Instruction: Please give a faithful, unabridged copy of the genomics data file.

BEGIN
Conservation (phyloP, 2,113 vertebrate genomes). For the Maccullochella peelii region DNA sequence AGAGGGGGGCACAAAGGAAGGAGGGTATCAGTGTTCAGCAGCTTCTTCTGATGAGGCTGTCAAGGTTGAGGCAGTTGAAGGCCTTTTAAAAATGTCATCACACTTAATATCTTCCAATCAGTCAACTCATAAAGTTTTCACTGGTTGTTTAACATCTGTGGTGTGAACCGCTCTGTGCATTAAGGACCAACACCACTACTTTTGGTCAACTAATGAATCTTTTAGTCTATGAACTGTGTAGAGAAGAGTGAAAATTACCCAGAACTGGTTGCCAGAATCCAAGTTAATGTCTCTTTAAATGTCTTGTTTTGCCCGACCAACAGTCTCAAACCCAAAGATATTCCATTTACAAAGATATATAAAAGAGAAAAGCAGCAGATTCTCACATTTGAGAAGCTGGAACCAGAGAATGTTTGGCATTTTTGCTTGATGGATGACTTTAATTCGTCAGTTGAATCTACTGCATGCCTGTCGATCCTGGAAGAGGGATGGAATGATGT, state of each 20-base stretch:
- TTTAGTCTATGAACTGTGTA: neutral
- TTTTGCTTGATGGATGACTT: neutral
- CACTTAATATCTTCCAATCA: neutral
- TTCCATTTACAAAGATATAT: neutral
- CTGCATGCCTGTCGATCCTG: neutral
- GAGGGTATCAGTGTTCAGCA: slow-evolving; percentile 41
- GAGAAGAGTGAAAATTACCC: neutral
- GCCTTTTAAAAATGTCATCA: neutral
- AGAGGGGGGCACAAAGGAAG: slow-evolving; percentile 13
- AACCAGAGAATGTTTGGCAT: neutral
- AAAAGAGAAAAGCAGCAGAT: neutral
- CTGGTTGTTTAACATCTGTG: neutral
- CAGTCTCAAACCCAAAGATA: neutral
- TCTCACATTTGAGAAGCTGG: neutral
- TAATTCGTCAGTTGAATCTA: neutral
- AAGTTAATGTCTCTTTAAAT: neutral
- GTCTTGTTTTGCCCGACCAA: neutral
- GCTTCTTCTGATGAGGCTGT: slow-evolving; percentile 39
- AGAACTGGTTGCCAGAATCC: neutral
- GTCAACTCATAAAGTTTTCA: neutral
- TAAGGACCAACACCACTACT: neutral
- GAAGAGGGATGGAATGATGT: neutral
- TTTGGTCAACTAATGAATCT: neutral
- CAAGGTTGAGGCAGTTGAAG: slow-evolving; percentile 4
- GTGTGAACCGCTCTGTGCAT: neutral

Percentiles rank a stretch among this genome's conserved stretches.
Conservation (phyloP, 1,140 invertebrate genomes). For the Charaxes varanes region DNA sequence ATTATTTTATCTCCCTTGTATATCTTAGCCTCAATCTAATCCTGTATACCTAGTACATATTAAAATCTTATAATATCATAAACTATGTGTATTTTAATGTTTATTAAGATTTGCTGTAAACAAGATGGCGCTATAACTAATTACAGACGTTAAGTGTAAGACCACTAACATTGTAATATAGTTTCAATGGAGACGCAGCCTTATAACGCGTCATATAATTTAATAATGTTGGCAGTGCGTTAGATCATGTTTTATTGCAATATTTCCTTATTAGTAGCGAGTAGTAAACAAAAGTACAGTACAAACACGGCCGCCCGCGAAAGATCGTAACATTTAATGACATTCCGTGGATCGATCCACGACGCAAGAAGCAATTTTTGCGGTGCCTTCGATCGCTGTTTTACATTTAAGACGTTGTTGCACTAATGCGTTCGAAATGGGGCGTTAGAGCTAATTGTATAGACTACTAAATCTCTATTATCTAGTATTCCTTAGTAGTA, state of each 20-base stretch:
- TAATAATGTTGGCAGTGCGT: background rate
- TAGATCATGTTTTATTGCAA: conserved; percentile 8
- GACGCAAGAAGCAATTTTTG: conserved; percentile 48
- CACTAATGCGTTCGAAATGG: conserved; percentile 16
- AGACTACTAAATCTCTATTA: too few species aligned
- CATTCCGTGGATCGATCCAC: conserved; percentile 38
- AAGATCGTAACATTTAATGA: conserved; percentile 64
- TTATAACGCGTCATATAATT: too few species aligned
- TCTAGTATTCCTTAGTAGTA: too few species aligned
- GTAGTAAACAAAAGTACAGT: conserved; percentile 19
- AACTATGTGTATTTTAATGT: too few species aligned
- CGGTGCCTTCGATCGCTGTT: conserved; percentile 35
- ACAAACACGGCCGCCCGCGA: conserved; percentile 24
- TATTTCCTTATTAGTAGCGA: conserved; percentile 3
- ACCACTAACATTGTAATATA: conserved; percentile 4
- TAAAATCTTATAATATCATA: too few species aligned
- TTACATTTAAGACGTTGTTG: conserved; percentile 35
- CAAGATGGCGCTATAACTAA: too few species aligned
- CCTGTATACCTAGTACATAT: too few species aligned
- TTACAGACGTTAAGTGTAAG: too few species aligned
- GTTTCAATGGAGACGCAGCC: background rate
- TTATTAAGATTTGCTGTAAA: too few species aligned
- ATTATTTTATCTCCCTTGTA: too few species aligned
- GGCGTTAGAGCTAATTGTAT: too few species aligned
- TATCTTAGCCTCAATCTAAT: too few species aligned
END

Conservation (phyloP, 2,113 vertebrate genomes). For the Maccullochella peelii region DNA sequence AGAGGGGGGCACAAAGGAAGGAGGGTATCAGTGTTCAGCAGCTTCTTCTGATGAGGCTGTCAAGGTTGAGGCAGTTGAAGGCCTTTTAAAAATGTCATCACACTTAATATCTTCCAATCAGTCAACTCATAAAGTTTTCACTGGTTGTTTAACATCTGTGGTGTGAACCGCTCTGTGCATTAAGGACCAACACCACTACTTTTGGTCAACTAATGAATCTTTTAGTCTATGAACTGTGTAGAGAAGAGTGAAAATTACCCAGAACTGGTTGCCAGAATCCAAGTTAATGTCTCTTTAAATGTCTTGTTTTGCCCGACCAACAGTCTCAAACCCAAAGATATTCCATTTACAAAGATATATAAAAGAGAAAAGCAGCAGATTCTCACATTTGAGAAGCTGGAACCAGAGAATGTTTGGCATTTTTGCTTGATGGATGACTTTAATTCGTCAGTTGAATCTACTGCATGCCTGTCGATCCTGGAAGAGGGATGGAATGATGT, state of each 20-base stretch:
- TTTAGTCTATGAACTGTGTA: neutral
- TTTTGCTTGATGGATGACTT: neutral
- CACTTAATATCTTCCAATCA: neutral
- TTCCATTTACAAAGATATAT: neutral
- CTGCATGCCTGTCGATCCTG: neutral
- GAGGGTATCAGTGTTCAGCA: slow-evolving; percentile 41
- GAGAAGAGTGAAAATTACCC: neutral
- GCCTTTTAAAAATGTCATCA: neutral
- AGAGGGGGGCACAAAGGAAG: slow-evolving; percentile 13
- AACCAGAGAATGTTTGGCAT: neutral
- AAAAGAGAAAAGCAGCAGAT: neutral
- CTGGTTGTTTAACATCTGTG: neutral
- CAGTCTCAAACCCAAAGATA: neutral
- TCTCACATTTGAGAAGCTGG: neutral
- TAATTCGTCAGTTGAATCTA: neutral
- AAGTTAATGTCTCTTTAAAT: neutral
- GTCTTGTTTTGCCCGACCAA: neutral
- GCTTCTTCTGATGAGGCTGT: slow-evolving; percentile 39
- AGAACTGGTTGCCAGAATCC: neutral
- GTCAACTCATAAAGTTTTCA: neutral
- TAAGGACCAACACCACTACT: neutral
- GAAGAGGGATGGAATGATGT: neutral
- TTTGGTCAACTAATGAATCT: neutral
- CAAGGTTGAGGCAGTTGAAG: slow-evolving; percentile 4
- GTGTGAACCGCTCTGTGCAT: neutral

Percentiles rank a stretch among this genome's conserved stretches.
Conservation (phyloP, 1,140 invertebrate genomes). For the Charaxes varanes region DNA sequence ATTATTTTATCTCCCTTGTATATCTTAGCCTCAATCTAATCCTGTATACCTAGTACATATTAAAATCTTATAATATCATAAACTATGTGTATTTTAATGTTTATTAAGATTTGCTGTAAACAAGATGGCGCTATAACTAATTACAGACGTTAAGTGTAAGACCACTAACATTGTAATATAGTTTCAATGGAGACGCAGCCTTATAACGCGTCATATAATTTAATAATGTTGGCAGTGCGTTAGATCATGTTTTATTGCAATATTTCCTTATTAGTAGCGAGTAGTAAACAAAAGTACAGTACAAACACGGCCGCCCGCGAAAGATCGTAACATTTAATGACATTCCGTGGATCGATCCACGACGCAAGAAGCAATTTTTGCGGTGCCTTCGATCGCTGTTTTACATTTAAGACGTTGTTGCACTAATGCGTTCGAAATGGGGCGTTAGAGCTAATTGTATAGACTACTAAATCTCTATTATCTAGTATTCCTTAGTAGTA, state of each 20-base stretch:
- TAATAATGTTGGCAGTGCGT: background rate
- TAGATCATGTTTTATTGCAA: conserved; percentile 8
- GACGCAAGAAGCAATTTTTG: conserved; percentile 48
- CACTAATGCGTTCGAAATGG: conserved; percentile 16
- AGACTACTAAATCTCTATTA: too few species aligned
- CATTCCGTGGATCGATCCAC: conserved; percentile 38
- AAGATCGTAACATTTAATGA: conserved; percentile 64
- TTATAACGCGTCATATAATT: too few species aligned
- TCTAGTATTCCTTAGTAGTA: too few species aligned
- GTAGTAAACAAAAGTACAGT: conserved; percentile 19
- AACTATGTGTATTTTAATGT: too few species aligned
- CGGTGCCTTCGATCGCTGTT: conserved; percentile 35
- ACAAACACGGCCGCCCGCGA: conserved; percentile 24
- TATTTCCTTATTAGTAGCGA: conserved; percentile 3
- ACCACTAACATTGTAATATA: conserved; percentile 4
- TAAAATCTTATAATATCATA: too few species aligned
- TTACATTTAAGACGTTGTTG: conserved; percentile 35
- CAAGATGGCGCTATAACTAA: too few species aligned
- CCTGTATACCTAGTACATAT: too few species aligned
- TTACAGACGTTAAGTGTAAG: too few species aligned
- GTTTCAATGGAGACGCAGCC: background rate
- TTATTAAGATTTGCTGTAAA: too few species aligned
- ATTATTTTATCTCCCTTGTA: too few species aligned
- GGCGTTAGAGCTAATTGTAT: too few species aligned
- TATCTTAGCCTCAATCTAAT: too few species aligned